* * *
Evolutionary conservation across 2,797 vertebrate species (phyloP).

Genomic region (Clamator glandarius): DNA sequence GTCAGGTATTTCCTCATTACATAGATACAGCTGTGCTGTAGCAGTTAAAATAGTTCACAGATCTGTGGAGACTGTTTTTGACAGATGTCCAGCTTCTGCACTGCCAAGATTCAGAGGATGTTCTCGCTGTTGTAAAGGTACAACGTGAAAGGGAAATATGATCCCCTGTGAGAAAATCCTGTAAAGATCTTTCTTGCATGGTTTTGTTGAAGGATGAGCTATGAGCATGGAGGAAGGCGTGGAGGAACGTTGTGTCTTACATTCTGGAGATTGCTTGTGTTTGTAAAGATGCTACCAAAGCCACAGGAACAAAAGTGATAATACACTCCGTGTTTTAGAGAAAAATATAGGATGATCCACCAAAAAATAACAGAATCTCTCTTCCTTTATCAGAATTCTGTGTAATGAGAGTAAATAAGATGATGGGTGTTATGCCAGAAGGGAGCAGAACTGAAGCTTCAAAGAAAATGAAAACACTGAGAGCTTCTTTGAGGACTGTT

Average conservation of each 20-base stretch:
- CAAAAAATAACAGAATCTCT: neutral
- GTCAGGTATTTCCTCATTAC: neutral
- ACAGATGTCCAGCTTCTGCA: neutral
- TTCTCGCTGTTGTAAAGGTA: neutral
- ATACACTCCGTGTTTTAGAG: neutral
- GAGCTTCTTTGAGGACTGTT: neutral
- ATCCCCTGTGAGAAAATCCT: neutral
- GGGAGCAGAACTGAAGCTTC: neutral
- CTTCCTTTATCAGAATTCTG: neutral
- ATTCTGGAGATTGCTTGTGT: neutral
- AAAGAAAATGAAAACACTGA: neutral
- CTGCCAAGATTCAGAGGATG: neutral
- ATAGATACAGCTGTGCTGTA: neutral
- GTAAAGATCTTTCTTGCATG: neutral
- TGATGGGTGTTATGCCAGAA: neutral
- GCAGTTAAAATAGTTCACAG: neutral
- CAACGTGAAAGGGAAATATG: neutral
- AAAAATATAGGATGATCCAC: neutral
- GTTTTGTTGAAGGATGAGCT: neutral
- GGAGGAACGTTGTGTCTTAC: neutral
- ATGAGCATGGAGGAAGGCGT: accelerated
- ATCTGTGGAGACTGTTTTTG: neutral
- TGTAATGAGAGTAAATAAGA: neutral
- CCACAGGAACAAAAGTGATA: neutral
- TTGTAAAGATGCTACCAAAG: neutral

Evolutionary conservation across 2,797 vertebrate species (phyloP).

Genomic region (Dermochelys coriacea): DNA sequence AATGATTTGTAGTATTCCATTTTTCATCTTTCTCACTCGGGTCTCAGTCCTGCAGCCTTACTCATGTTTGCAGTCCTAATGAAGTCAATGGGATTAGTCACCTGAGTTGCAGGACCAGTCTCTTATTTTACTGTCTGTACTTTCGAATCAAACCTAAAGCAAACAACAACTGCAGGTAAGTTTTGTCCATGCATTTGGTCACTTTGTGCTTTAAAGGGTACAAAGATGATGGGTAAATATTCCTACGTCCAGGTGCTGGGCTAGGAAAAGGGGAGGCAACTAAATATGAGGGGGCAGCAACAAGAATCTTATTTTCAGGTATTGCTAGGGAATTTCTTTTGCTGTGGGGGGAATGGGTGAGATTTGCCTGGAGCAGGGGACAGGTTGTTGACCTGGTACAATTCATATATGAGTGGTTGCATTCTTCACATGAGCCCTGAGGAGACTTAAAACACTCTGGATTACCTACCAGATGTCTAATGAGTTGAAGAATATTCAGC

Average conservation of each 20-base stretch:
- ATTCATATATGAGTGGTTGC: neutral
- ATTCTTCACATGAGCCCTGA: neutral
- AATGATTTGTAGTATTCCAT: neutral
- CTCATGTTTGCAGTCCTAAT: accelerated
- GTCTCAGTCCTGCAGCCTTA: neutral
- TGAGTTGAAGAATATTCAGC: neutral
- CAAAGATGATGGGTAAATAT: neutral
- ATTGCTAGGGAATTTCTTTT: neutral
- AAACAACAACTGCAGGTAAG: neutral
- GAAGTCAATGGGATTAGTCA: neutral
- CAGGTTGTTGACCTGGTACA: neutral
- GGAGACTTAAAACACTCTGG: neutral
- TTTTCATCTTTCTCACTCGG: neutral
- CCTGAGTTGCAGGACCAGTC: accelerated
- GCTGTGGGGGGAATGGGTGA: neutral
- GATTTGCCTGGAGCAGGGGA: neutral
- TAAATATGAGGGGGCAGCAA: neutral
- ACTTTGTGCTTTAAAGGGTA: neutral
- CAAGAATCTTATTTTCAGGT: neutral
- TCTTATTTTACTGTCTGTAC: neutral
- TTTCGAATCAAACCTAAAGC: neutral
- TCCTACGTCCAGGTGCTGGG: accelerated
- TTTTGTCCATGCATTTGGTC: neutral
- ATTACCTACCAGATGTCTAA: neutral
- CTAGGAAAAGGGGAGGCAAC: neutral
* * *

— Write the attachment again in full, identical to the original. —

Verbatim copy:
Evolutionary conservation across 2,797 vertebrate species (phyloP).

Genomic region (Clamator glandarius): DNA sequence GTCAGGTATTTCCTCATTACATAGATACAGCTGTGCTGTAGCAGTTAAAATAGTTCACAGATCTGTGGAGACTGTTTTTGACAGATGTCCAGCTTCTGCACTGCCAAGATTCAGAGGATGTTCTCGCTGTTGTAAAGGTACAACGTGAAAGGGAAATATGATCCCCTGTGAGAAAATCCTGTAAAGATCTTTCTTGCATGGTTTTGTTGAAGGATGAGCTATGAGCATGGAGGAAGGCGTGGAGGAACGTTGTGTCTTACATTCTGGAGATTGCTTGTGTTTGTAAAGATGCTACCAAAGCCACAGGAACAAAAGTGATAATACACTCCGTGTTTTAGAGAAAAATATAGGATGATCCACCAAAAAATAACAGAATCTCTCTTCCTTTATCAGAATTCTGTGTAATGAGAGTAAATAAGATGATGGGTGTTATGCCAGAAGGGAGCAGAACTGAAGCTTCAAAGAAAATGAAAACACTGAGAGCTTCTTTGAGGACTGTT

Average conservation of each 20-base stretch:
- CAAAAAATAACAGAATCTCT: neutral
- GTCAGGTATTTCCTCATTAC: neutral
- ACAGATGTCCAGCTTCTGCA: neutral
- TTCTCGCTGTTGTAAAGGTA: neutral
- ATACACTCCGTGTTTTAGAG: neutral
- GAGCTTCTTTGAGGACTGTT: neutral
- ATCCCCTGTGAGAAAATCCT: neutral
- GGGAGCAGAACTGAAGCTTC: neutral
- CTTCCTTTATCAGAATTCTG: neutral
- ATTCTGGAGATTGCTTGTGT: neutral
- AAAGAAAATGAAAACACTGA: neutral
- CTGCCAAGATTCAGAGGATG: neutral
- ATAGATACAGCTGTGCTGTA: neutral
- GTAAAGATCTTTCTTGCATG: neutral
- TGATGGGTGTTATGCCAGAA: neutral
- GCAGTTAAAATAGTTCACAG: neutral
- CAACGTGAAAGGGAAATATG: neutral
- AAAAATATAGGATGATCCAC: neutral
- GTTTTGTTGAAGGATGAGCT: neutral
- GGAGGAACGTTGTGTCTTAC: neutral
- ATGAGCATGGAGGAAGGCGT: accelerated
- ATCTGTGGAGACTGTTTTTG: neutral
- TGTAATGAGAGTAAATAAGA: neutral
- CCACAGGAACAAAAGTGATA: neutral
- TTGTAAAGATGCTACCAAAG: neutral

Evolutionary conservation across 2,797 vertebrate species (phyloP).

Genomic region (Dermochelys coriacea): DNA sequence AATGATTTGTAGTATTCCATTTTTCATCTTTCTCACTCGGGTCTCAGTCCTGCAGCCTTACTCATGTTTGCAGTCCTAATGAAGTCAATGGGATTAGTCACCTGAGTTGCAGGACCAGTCTCTTATTTTACTGTCTGTACTTTCGAATCAAACCTAAAGCAAACAACAACTGCAGGTAAGTTTTGTCCATGCATTTGGTCACTTTGTGCTTTAAAGGGTACAAAGATGATGGGTAAATATTCCTACGTCCAGGTGCTGGGCTAGGAAAAGGGGAGGCAACTAAATATGAGGGGGCAGCAACAAGAATCTTATTTTCAGGTATTGCTAGGGAATTTCTTTTGCTGTGGGGGGAATGGGTGAGATTTGCCTGGAGCAGGGGACAGGTTGTTGACCTGGTACAATTCATATATGAGTGGTTGCATTCTTCACATGAGCCCTGAGGAGACTTAAAACACTCTGGATTACCTACCAGATGTCTAATGAGTTGAAGAATATTCAGC

Average conservation of each 20-base stretch:
- ATTCATATATGAGTGGTTGC: neutral
- ATTCTTCACATGAGCCCTGA: neutral
- AATGATTTGTAGTATTCCAT: neutral
- CTCATGTTTGCAGTCCTAAT: accelerated
- GTCTCAGTCCTGCAGCCTTA: neutral
- TGAGTTGAAGAATATTCAGC: neutral
- CAAAGATGATGGGTAAATAT: neutral
- ATTGCTAGGGAATTTCTTTT: neutral
- AAACAACAACTGCAGGTAAG: neutral
- GAAGTCAATGGGATTAGTCA: neutral
- CAGGTTGTTGACCTGGTACA: neutral
- GGAGACTTAAAACACTCTGG: neutral
- TTTTCATCTTTCTCACTCGG: neutral
- CCTGAGTTGCAGGACCAGTC: accelerated
- GCTGTGGGGGGAATGGGTGA: neutral
- GATTTGCCTGGAGCAGGGGA: neutral
- TAAATATGAGGGGGCAGCAA: neutral
- ACTTTGTGCTTTAAAGGGTA: neutral
- CAAGAATCTTATTTTCAGGT: neutral
- TCTTATTTTACTGTCTGTAC: neutral
- TTTCGAATCAAACCTAAAGC: neutral
- TCCTACGTCCAGGTGCTGGG: accelerated
- TTTTGTCCATGCATTTGGTC: neutral
- ATTACCTACCAGATGTCTAA: neutral
- CTAGGAAAAGGGGAGGCAAC: neutral